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Posted by Kathryn Kemp, Sep 3 2013 12:39PM

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Short notice cancellations


I feel silly writing but would appreciate some advice: I've got a client with fibromyalgia who keeps booking 90 minute appointments and cancelling one hour beforehand because she doesn't feel up to it. While I appreciate it can be unpredictable I have a business to run. Any suggestions on a diplomatic way to deal with this, please, and remind of her my cancellation policy without losing her? I've written several emails and deleted them because I feel mean...

Nicki Lee
Sep 3 2013 1:17PM
This is always a tricky one!

I think it might be best, although initially awkward, to maybe have a conversation rather than an email. People can misinterpret tone in an email so easily. Before you phone, though, write out some notes.

I would express that you are glad she finds massage helpful for her condition and that you understand that that also makes treatment difficult to schedule.

And this is very true! I have clients with ME, fibro, and related conditions, some which become quite acute, and I urge them to tell me if they don't feel up to a treatment. However, luckily, all of these people are able to come daytimes when I have a lot more flexibility. I also urge them to tell me as soon as they realise they aren't up to it.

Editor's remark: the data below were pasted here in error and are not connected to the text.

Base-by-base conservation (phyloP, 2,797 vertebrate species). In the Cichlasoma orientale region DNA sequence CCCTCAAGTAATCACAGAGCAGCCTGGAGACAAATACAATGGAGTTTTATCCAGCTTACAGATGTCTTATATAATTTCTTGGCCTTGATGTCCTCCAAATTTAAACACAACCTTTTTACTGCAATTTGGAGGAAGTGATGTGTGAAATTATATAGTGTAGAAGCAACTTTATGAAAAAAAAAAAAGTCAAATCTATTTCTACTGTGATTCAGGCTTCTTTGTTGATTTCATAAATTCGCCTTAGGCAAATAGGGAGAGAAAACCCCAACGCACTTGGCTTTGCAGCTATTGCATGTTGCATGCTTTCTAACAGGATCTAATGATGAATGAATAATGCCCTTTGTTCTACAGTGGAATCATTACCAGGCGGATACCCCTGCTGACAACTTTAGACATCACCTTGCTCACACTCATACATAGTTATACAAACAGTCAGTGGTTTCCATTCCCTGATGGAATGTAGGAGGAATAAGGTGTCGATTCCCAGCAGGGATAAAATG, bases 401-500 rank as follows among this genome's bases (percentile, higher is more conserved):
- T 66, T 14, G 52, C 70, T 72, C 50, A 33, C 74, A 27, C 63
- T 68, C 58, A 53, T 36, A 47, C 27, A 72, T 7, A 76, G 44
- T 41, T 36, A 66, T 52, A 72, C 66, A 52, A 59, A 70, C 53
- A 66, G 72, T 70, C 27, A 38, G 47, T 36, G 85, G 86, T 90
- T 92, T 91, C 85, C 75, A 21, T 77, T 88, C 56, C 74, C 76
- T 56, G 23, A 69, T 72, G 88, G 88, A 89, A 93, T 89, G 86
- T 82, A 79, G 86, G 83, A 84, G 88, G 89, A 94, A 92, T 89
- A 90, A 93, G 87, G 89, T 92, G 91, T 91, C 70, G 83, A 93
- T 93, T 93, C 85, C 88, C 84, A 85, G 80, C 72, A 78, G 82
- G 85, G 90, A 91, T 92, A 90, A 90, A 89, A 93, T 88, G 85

You might suggest that you schedule a time and then she can decide on the day if she wants only 30 minutes or longer - maybe up to an hour. It may be 30 minutes would work but 90 would wipe her out. And perhaps not schedule 90 minutes? Or schedule it at the end of the day, or the beginning, or lunch - or sometime when it would be convenient to YOU.

You know your and her schedule and situation best, so before you call I would think of what would be optimum for your business while still being able to work with her illness.

Best of luck! There is no perfect answer, but I hope you find a way that works for you both.
Amanda Clegg
Sep 3 2013 1:17PM
It's difficult to balance getting the message across to clients that you can't afford late cancellations, and losing them altogether. In this case, if she is a fairly regular client, you may just have to take the bull by the horns and ask for full payment where a cancellation is less than 24hrs. I have done this before, and softened it slightly by saying that only half is payable as long as she re-books in the same week (or 2 weeks, depending on your diary and how often she books). If she gets uppity, then I would suggest that she isn't worth the hassle - we are professionals and should be treated as such, and we don't need clients who abuse us in this way.